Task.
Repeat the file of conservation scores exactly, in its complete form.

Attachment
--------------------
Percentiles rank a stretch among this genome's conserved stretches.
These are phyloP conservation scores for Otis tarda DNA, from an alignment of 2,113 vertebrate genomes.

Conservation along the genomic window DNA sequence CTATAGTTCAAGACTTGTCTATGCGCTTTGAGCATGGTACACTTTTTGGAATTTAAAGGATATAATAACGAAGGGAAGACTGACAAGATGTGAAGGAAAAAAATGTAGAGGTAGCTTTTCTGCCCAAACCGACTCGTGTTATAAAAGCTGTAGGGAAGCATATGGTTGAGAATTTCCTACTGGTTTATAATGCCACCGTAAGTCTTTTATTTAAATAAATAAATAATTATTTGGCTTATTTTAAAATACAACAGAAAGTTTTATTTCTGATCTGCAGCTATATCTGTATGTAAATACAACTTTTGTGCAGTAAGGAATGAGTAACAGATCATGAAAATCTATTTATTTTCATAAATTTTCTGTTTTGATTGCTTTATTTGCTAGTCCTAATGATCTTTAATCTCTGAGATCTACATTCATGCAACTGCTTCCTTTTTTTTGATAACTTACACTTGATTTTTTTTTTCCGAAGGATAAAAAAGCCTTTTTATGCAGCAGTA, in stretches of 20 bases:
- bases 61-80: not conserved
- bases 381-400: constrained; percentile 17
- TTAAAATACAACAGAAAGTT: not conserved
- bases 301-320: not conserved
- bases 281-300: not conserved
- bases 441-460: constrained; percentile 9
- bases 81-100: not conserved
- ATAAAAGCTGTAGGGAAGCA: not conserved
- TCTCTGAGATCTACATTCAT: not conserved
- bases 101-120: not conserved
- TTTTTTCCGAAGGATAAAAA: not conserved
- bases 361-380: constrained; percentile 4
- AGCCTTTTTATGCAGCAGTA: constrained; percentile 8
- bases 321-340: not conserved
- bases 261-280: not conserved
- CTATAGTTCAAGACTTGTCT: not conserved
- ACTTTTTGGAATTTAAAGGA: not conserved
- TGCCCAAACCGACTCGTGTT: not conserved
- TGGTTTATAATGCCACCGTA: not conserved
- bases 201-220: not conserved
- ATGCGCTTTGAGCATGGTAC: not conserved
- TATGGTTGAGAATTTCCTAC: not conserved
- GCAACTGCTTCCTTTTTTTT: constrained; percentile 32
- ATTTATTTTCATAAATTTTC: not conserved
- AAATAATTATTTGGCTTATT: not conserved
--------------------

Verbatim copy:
Percentiles rank a stretch among this genome's conserved stretches.
These are phyloP conservation scores for Otis tarda DNA, from an alignment of 2,113 vertebrate genomes.

Conservation along the genomic window DNA sequence CTATAGTTCAAGACTTGTCTATGCGCTTTGAGCATGGTACACTTTTTGGAATTTAAAGGATATAATAACGAAGGGAAGACTGACAAGATGTGAAGGAAAAAAATGTAGAGGTAGCTTTTCTGCCCAAACCGACTCGTGTTATAAAAGCTGTAGGGAAGCATATGGTTGAGAATTTCCTACTGGTTTATAATGCCACCGTAAGTCTTTTATTTAAATAAATAAATAATTATTTGGCTTATTTTAAAATACAACAGAAAGTTTTATTTCTGATCTGCAGCTATATCTGTATGTAAATACAACTTTTGTGCAGTAAGGAATGAGTAACAGATCATGAAAATCTATTTATTTTCATAAATTTTCTGTTTTGATTGCTTTATTTGCTAGTCCTAATGATCTTTAATCTCTGAGATCTACATTCATGCAACTGCTTCCTTTTTTTTGATAACTTACACTTGATTTTTTTTTTCCGAAGGATAAAAAAGCCTTTTTATGCAGCAGTA, in stretches of 20 bases:
- bases 61-80: not conserved
- bases 381-400: constrained; percentile 17
- TTAAAATACAACAGAAAGTT: not conserved
- bases 301-320: not conserved
- bases 281-300: not conserved
- bases 441-460: constrained; percentile 9
- bases 81-100: not conserved
- ATAAAAGCTGTAGGGAAGCA: not conserved
- TCTCTGAGATCTACATTCAT: not conserved
- bases 101-120: not conserved
- TTTTTTCCGAAGGATAAAAA: not conserved
- bases 361-380: constrained; percentile 4
- AGCCTTTTTATGCAGCAGTA: constrained; percentile 8
- bases 321-340: not conserved
- bases 261-280: not conserved
- CTATAGTTCAAGACTTGTCT: not conserved
- ACTTTTTGGAATTTAAAGGA: not conserved
- TGCCCAAACCGACTCGTGTT: not conserved
- TGGTTTATAATGCCACCGTA: not conserved
- bases 201-220: not conserved
- ATGCGCTTTGAGCATGGTAC: not conserved
- TATGGTTGAGAATTTCCTAC: not conserved
- GCAACTGCTTCCTTTTTTTT: constrained; percentile 32
- ATTTATTTTCATAAATTTTC: not conserved
- AAATAATTATTTGGCTTATT: not conserved